The study, which looked at data from half a million people, found a correlation between an individual’s postcode and the quality of their sleep
"What we’re saying is that if you look at the area that people live in, basically their postcode, that in and of itself, over and above income, over and above whether you’re single or married, old or young, has the biggest impact on your quality of sleep.” Prof John Groeger, head of Sleep Well Science, Nottingham Trent University
People who live in more deprived areas of the UK experience a poorer quality of sleep quality than those living in affluent areas, a large-scale study has found.
The study, published in the journal Clocks & Sleep, found that people living in deprived areas reported finding it harder to get up in the morning and were more likely to nap during the day and wake in the middle of the night.
It also found that both social deprivation and ethnicity affect sleep quality, irrespective of age, sex, personal wealth, employment and education. Black people reported the worst sleep, the researchers said.
The research was carried out by psychologists at Nottingham Trent University (NTU) and the University of Roehampton. It looked at UK Biobank data from 500,000 people aged 40-69, analysing reports of a variety of sleep problems. These included sleeping for too long or too little for their age; waking in the night; waking too early; snoring; daytime sleepiness; and difficulty getting going in the morning.
These were combined into a Problematic Sleep Index, allowing the researchers to quantify the individual and combined influence of a wide range of characteristics. This was cross-referenced with personal wealth, including household income and property ownership; ethnic group; employment; education; and postcode-based social deprivation information.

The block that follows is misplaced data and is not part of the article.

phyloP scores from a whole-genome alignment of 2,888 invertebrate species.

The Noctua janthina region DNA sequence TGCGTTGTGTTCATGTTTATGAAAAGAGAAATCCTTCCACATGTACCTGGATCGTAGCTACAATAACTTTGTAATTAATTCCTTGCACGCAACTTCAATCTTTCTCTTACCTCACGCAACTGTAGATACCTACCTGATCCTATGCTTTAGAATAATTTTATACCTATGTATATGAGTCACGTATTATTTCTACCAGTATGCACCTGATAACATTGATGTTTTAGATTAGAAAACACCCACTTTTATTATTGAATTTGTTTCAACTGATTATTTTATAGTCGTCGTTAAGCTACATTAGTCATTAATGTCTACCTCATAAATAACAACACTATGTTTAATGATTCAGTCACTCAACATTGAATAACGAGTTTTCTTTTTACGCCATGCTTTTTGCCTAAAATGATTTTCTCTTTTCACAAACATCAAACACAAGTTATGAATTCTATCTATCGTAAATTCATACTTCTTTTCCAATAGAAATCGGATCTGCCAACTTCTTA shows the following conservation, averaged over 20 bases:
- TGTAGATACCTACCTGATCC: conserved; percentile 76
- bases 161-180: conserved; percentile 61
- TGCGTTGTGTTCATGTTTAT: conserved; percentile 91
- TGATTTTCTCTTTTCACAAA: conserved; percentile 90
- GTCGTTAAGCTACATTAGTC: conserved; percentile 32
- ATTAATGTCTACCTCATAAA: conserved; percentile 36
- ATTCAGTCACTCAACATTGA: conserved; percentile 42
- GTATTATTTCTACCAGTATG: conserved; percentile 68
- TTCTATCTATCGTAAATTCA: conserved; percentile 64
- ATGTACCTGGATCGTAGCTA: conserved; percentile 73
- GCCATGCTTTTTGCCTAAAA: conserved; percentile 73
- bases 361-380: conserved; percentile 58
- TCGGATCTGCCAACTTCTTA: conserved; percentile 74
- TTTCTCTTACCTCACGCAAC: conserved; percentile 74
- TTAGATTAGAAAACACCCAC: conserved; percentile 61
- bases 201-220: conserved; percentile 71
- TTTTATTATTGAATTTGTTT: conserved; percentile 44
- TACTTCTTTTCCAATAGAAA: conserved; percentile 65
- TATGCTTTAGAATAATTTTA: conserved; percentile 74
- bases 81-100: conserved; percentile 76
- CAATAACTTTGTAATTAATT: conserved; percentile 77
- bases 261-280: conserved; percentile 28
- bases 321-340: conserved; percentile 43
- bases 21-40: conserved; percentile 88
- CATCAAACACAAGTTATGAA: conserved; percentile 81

Almost one-third of participants reported sleeping shorter (24.7%) or longer (7.7%) than age-corrected recommended sleep durations – both of which are associated with increased risk of mortality. The incidence of shorter or longer sleep increased with social deprivation.
People living in deprived areas found it harder to get up in the morning, and were more likely to nap or doze during the daytime and wake in the middle of the night.
Poor sleep can increase the risk of certain medical conditions such as obesity, heart disease and diabetes, and it has also been found to contribute to mental health problems.
Professor John Groeger, the lead researcher and head of Sleep Well Science at Nottingham Trent University, said: “The sample size is sufficiently large to demonstrate that both social deprivation and ethnicity affect sleep quality independently of age, sex, personal wealth, employment and education.
“The implications of these findings have relevance to better health, educational outcomes, and wealth creation and productivity, as poor sleep causes all of these to be worse. Socially disadvantaged groups sleep worse, and this may be something we can ‘level up’.”
Groeger told the Guardian: “I’m hugely excited about this work and the implications of it. If sleep is really that different across the country as a result of where you live, then whole areas of people are not just going to be sleep disadvantaged, but the consequences are huge in terms of inequalities.”
He said that, although the study did not look into the causes of poor sleep in deprived areas, previous research had shown contributing factors to be overcrowding, noise, air and light pollution.
“We know a key factor is overcrowding, when you’ve got multiple people to a room or multiple people to a house,” he said. “What we’re saying is that if you look at the area that people live in, basically their postcode, that in and of itself, over and above income, over and above whether you’re single or married, old or young, has the biggest impact on your quality of sleep.”
He also said that the study found that the best sleepers were male, young, affluent, educated to degree level, living with others in the home they own, with a high income, multiple vehicles and a long-term job.
The finding of this large-scale study that people who live in deprived areas experience poorer-quality sleep is interesting, but not surprising. People living in areas of high deprivation are more likely to live in crowded, noisy conditions and more likely to have financial worries and job insecurities that keep them awake. This has to be caveated, however, with the finding that affluent people living in deprived areas also suffered poorer sleep. More puzzlingly, the study also found ethnic differences in sleep quality, which remained even after controlling for where people lived. To some extent the research raises more questions than it answers. Given that there is a relationship between lack of sleep and poor physical and mental health, this is an area that could clearly benefit from further study.